I preached this homily on the 29th Sunday of Ordinary Time, Year B.
There is a legend that Saint John Neumann and Blessed Francis Xavier Seelos were traveling through Latrobe. Due to the Anti-Catholicism of the time they could not find a place to stay. They found a tavern that would accept them—Francis Xavier Seelos slept on a bench, and Saint John Neumann paced all night reading his breviary and praying. Perhaps an example like this is what our Lord would use to once again explain that being a faithful follower of Christ does entail some difficulties, but it is in those difficulties that we are drawn into a closer union with God. Read More
The man in the Gospel (Mark 10:17-30) is after our American-pragmatic sense: he gets right to the point: “Good teacher, what must I do to inherit eternal life?” Our Lord then makes sure he is at least following the commandments, but then He gives him a deeper call: drop everything and follow me. In other words, I want more from you. Read More
[There is a lot to post about these days with some great feast days approaching!]
I recently looked up the weight of a mill stone, because our Lord tells us “Whoever causes one of these little ones who believe in me to sin, it would be better for him if a great millstone were put around his neck and he were thrown into the sea.” (cf Mark 9:38-43, 45, 47-48) Read More
I think it’s safe to say that in our lives there will be some difficult moments. There will be some suffering.
In this Gospel passage we hear our Lord telling St Peter that Our Lord is heading to the cross. (cf Mark 8:27-35)
Saint Peter reacts in a way that perhaps we react when we face suffering: he rebukes our Lord. Read More
Recently I preached on the scandals that have caused searing pain in the Church. Not many people in the parish had spoken to me directly about the scandal, which worried me, because I knew that people were simmering. I asked around a bit and I could tell that people were upset. There was discontent, but perhaps they were afraid to tell their priest their fears and concerns. So to the people of my parish I spoke.
As a note, please see the image above this post. The parish of Our Lady Queen of Peace in Patton, PA offered a Mass of Reparation and a penitential procession on September 24. It was a beautiful and prayerful time to offer the Holy Sacrifice to atone for the sins of the clergy that we have heard about in the news recently and to pray for the victims.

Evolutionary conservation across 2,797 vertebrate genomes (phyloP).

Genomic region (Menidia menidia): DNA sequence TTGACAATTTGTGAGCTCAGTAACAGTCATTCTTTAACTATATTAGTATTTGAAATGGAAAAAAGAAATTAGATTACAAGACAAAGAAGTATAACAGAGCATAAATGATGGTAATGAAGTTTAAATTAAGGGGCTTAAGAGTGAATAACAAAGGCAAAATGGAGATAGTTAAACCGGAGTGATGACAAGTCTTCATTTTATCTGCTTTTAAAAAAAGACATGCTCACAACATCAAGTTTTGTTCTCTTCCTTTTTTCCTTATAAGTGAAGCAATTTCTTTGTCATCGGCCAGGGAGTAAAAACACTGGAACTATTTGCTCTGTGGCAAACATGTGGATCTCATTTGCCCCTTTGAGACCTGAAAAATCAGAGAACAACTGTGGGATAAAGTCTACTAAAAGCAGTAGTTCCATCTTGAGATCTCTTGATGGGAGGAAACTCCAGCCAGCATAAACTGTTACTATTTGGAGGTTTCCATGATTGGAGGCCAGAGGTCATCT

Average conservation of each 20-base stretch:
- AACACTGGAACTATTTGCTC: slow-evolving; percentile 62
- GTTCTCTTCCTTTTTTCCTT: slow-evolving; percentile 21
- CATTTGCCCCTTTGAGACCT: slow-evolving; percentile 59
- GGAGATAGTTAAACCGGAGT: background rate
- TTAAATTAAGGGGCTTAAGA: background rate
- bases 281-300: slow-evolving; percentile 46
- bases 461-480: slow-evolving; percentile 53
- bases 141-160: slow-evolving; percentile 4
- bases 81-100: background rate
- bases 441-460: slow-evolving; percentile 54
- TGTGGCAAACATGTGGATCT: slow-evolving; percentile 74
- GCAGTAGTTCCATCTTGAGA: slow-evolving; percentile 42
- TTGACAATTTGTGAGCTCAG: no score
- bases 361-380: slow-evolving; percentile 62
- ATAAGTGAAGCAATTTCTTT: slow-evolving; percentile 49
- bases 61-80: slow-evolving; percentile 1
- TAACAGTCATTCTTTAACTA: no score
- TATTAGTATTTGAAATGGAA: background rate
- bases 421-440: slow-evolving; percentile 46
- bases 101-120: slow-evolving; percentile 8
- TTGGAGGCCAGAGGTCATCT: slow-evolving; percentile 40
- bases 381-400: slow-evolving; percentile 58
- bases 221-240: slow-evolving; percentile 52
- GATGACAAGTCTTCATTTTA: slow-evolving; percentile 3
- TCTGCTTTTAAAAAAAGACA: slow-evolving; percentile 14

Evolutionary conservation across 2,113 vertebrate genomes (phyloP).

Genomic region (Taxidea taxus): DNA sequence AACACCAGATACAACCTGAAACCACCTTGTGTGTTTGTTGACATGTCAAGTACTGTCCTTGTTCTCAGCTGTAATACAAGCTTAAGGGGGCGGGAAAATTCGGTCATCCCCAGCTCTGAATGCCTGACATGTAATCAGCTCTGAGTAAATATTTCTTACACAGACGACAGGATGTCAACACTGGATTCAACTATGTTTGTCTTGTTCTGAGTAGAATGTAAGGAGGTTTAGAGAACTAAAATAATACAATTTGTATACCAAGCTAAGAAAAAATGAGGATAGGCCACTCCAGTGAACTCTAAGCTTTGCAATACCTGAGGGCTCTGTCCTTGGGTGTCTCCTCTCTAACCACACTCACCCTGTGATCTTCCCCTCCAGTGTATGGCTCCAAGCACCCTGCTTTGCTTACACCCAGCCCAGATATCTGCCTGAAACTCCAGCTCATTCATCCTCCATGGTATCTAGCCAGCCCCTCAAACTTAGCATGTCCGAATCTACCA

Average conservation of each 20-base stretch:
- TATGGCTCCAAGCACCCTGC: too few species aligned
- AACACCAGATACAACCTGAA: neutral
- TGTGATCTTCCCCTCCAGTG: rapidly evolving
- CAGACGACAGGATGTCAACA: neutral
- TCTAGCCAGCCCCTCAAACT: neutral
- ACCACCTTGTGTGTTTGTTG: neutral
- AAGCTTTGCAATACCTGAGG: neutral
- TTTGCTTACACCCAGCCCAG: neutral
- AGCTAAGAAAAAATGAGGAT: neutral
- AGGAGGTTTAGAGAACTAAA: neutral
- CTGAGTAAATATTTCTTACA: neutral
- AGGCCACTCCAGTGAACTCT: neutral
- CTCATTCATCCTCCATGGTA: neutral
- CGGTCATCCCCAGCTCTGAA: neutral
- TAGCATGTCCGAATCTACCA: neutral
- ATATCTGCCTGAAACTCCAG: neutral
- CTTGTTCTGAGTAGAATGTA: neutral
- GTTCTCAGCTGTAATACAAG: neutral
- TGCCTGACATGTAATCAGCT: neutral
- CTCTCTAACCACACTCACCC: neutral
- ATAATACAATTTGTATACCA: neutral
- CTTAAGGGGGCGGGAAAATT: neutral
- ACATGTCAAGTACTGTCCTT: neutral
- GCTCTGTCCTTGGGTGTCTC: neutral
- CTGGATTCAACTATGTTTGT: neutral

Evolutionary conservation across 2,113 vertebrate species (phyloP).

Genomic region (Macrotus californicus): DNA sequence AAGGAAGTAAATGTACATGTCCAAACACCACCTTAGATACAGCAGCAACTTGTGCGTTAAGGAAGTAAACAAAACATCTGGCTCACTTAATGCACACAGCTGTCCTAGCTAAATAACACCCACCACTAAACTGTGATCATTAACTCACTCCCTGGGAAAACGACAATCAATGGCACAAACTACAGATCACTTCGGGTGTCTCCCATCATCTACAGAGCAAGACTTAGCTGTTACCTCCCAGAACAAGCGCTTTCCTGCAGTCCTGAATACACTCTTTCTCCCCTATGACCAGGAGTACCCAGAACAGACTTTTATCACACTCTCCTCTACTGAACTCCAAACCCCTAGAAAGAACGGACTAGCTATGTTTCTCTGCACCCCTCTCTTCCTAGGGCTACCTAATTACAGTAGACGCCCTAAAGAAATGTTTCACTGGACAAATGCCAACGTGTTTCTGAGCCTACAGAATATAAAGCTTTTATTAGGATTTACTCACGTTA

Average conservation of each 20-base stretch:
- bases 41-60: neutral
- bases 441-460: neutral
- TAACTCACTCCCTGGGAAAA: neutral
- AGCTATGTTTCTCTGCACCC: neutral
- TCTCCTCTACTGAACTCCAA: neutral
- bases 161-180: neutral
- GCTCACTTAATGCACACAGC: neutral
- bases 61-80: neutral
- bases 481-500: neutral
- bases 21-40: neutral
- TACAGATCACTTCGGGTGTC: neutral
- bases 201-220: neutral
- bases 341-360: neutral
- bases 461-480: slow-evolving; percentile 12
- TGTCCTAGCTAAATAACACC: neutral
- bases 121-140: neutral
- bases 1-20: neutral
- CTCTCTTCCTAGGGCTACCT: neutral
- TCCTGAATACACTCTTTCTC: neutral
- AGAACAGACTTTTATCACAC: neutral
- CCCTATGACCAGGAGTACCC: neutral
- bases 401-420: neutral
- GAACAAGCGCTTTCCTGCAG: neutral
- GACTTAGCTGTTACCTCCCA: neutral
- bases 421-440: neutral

In 1908 Pope Saint Pius X penned an exhortation to priests, called Haerent Animo. It should be required reading of any Pope, Cardinal, Bishop, Priest.If you are a priest, go read this letter. If you are not, either email the link to your priest or print it out for him and hand it to him. May Pope Saint Pius X defend us against the snares and deceits of Modernism. Read More
I am sure you have seen the news this week. To hear some of these cases reminds us: the devil is prowling around seeking the ruin of souls (cf. 1 Peter 5:8). A few things to keep in mind: God is merciful, but God is also just. There is a hell, and souls who do not repent and desire to live only for this world will be forever apart from God. At the second judgment, they will feel this suffering in their very bones. God’s mercy is not permissiveness, and how we live in this world does very much matter, and we will be judged on how faithful to our vocations we have been.
In 1950 when Pope Pius XII defined the Assumption of the Blessed Virgin Mary into heaven, body and soul, he was basing this on a long held belief in the Church. Recently I was able to go to an art museum that had a depiction by Fra Angelico of the dormitory or the Assumption of Mary. He painted this painting in 1432. Clearly this was already a widely held belief in the Church.